How do paintings from an art-filled, Ohio home become the core of the only European Old Masters museum collection in the Orlando area?
The story began in 1870. Family patriarch, Francis Eunoch Myers, arrived in Ashland, OH to work as a clerk in a dry goods store on Main Street. Barely a decade later, he and his younger brother Philip Andrews started a pump factory, and the rest is Ashland history.
By the end of the first decade of the 20th century, F. E. Myers and Brother Co. had multiple plants. They produced more than 175,000 pumps a year and shipped to about 30,000 dealers around the world, making them the largest industry in town and the main employer. With this financial success came a taste for fine furnishings and the arts. In 1897, Eunoch built a house on Center Street in celebration of his silver wedding anniversary, and it transformed into a treasure chest. Described by local newspapers as “a palace,” everything in it was one-of-a-kind: from glass-paneled doors to mirrored walls, frescoed ceilings to paintings, rugs, and tapestries. The house quickly became the center of Ashland society life.
Industry mingled with music for Eunoch’s five children (one of Ashland’s very first organs was installed in their house) and religious devotion with civic mindedness. For this next generation — and especially for son John Clement Myers — a knowledge of art and a passion for collecting became a way of life, as did a different type of sharing with the Ashland community.
Starting in the late 1930s, nature lovers were welcome to wander through the extraordinary flower garden behind Myers’ house. Built on the model of English gardens and surrounded by a canopy of oaks and maples, the garden’s flora meandered between sculpted shrubbery and shallow pools filled with Koi. There was even a seasonal printed brochure available, describing the various types of plants and flowers (which one year included some 6,000 tulips) and their locations. The garden was also the site of community events. Graduates of Ashland High School would receive their diplomas on a makeshift stage, and the school choir, band and orchestra, and even the Ashland Symphony, would often perform there.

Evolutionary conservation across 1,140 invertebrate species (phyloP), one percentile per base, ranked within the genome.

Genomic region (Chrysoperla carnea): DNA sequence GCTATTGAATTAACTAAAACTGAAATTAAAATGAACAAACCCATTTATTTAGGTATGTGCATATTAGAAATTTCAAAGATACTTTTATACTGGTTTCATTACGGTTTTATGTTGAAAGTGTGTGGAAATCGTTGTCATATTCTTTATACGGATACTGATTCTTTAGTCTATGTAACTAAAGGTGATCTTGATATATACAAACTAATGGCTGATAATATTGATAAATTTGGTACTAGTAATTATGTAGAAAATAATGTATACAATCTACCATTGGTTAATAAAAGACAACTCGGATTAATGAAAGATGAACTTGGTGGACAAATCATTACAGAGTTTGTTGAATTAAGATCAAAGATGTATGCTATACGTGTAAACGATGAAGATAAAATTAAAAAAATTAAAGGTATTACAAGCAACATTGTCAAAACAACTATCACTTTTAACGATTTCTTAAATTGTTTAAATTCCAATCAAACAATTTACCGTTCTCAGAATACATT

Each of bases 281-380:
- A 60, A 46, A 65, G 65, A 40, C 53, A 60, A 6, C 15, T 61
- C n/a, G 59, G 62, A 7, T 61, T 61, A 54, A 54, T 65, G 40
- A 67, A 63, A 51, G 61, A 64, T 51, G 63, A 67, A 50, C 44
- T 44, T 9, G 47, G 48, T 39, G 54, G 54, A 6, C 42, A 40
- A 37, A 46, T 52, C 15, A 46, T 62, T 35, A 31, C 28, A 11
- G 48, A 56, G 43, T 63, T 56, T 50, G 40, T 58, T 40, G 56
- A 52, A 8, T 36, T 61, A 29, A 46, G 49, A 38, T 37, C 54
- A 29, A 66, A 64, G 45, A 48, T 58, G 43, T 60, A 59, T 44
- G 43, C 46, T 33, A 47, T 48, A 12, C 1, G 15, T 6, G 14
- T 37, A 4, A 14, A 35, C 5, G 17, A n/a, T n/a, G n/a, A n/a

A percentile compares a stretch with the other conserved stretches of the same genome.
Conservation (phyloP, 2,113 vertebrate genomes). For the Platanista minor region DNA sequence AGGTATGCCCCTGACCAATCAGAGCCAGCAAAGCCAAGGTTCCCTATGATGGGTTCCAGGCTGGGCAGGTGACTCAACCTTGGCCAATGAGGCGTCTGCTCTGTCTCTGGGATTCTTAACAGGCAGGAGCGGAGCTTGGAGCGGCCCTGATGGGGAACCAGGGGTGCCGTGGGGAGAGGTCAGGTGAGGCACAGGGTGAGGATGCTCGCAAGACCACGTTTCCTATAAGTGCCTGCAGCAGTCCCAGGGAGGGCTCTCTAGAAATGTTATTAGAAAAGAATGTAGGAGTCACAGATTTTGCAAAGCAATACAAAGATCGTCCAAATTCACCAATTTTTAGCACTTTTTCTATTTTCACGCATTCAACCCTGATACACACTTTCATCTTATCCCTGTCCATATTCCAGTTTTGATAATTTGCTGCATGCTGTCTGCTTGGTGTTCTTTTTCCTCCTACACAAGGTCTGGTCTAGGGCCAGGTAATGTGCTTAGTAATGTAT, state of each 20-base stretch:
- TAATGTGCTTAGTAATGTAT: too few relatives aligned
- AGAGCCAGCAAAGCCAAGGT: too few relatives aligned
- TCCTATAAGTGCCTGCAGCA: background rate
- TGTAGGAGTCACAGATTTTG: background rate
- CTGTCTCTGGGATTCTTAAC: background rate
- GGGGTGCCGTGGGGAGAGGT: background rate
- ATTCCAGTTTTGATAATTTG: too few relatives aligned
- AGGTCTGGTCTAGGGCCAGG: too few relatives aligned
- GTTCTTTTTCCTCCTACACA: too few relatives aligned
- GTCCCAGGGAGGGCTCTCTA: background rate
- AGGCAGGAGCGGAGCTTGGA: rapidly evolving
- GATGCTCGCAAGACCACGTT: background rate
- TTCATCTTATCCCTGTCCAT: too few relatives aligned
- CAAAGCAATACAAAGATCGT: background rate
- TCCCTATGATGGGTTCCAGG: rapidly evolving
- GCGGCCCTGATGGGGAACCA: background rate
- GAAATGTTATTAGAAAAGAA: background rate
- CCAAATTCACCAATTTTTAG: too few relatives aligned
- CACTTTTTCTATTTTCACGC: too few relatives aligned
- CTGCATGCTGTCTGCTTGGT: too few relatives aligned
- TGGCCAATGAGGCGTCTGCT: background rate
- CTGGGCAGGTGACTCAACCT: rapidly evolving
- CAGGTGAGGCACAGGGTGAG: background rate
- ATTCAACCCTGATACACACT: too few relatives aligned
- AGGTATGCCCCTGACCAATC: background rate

Myers clearly liked to host his fellow Ashland residents, and not just in the garden. In the years following World War II, if you were a student at Ashland College and wanted to experience European Old Master paintings firsthand without driving 70 miles to visit the incomparable Cleveland Museum of Art, you could simply go to the Myers house. There, you would not only see one of the largest collections in the area, but also hear Myers speak passionately about the works and the artists who made them. He loved to share the histories of both paintings and artists, and he would make a point of reading about them before each acquisition. Such acquisitions — especially Old Masters, which were Myers’ favorites — multiplied throughout the 1930s. Soon, the paintings lined the walls of all the downstairs rooms, the main staircase, and even the children’s bedrooms (for a while, it seems, son Jack would wake up to a Gainsborough). Like a true curator, Myers would occasionally bring new paintings into the house from the many others stored in the basement. The art-filled house became an off-campus, art history classroom of sorts.
Half a century later, some of these paintings are in another building that functions as a classroom: the Cornell Fine Arts Museum. We are one of the beneficiaries of John C. Myers’ passion to share his art with others and to teach about it. After his death and continuing through the decades (the most recent donation by the family, Andrew Geddes’ A Peasant Boy and Girl, dates from 2015), his heirs gave much of his collection to a number of institutions of higher learning, Rollins among them.
The first exhibition of Myers paintings at Rollins was held in Alumni House in 1960. Since then, several others have been dedicated to their legacy, including during the celebration of Rollins’ Centennial Year (1986), and the current The Myers Legacy: Dutch and Flemish Paintings from the Collection, which is open through August 26.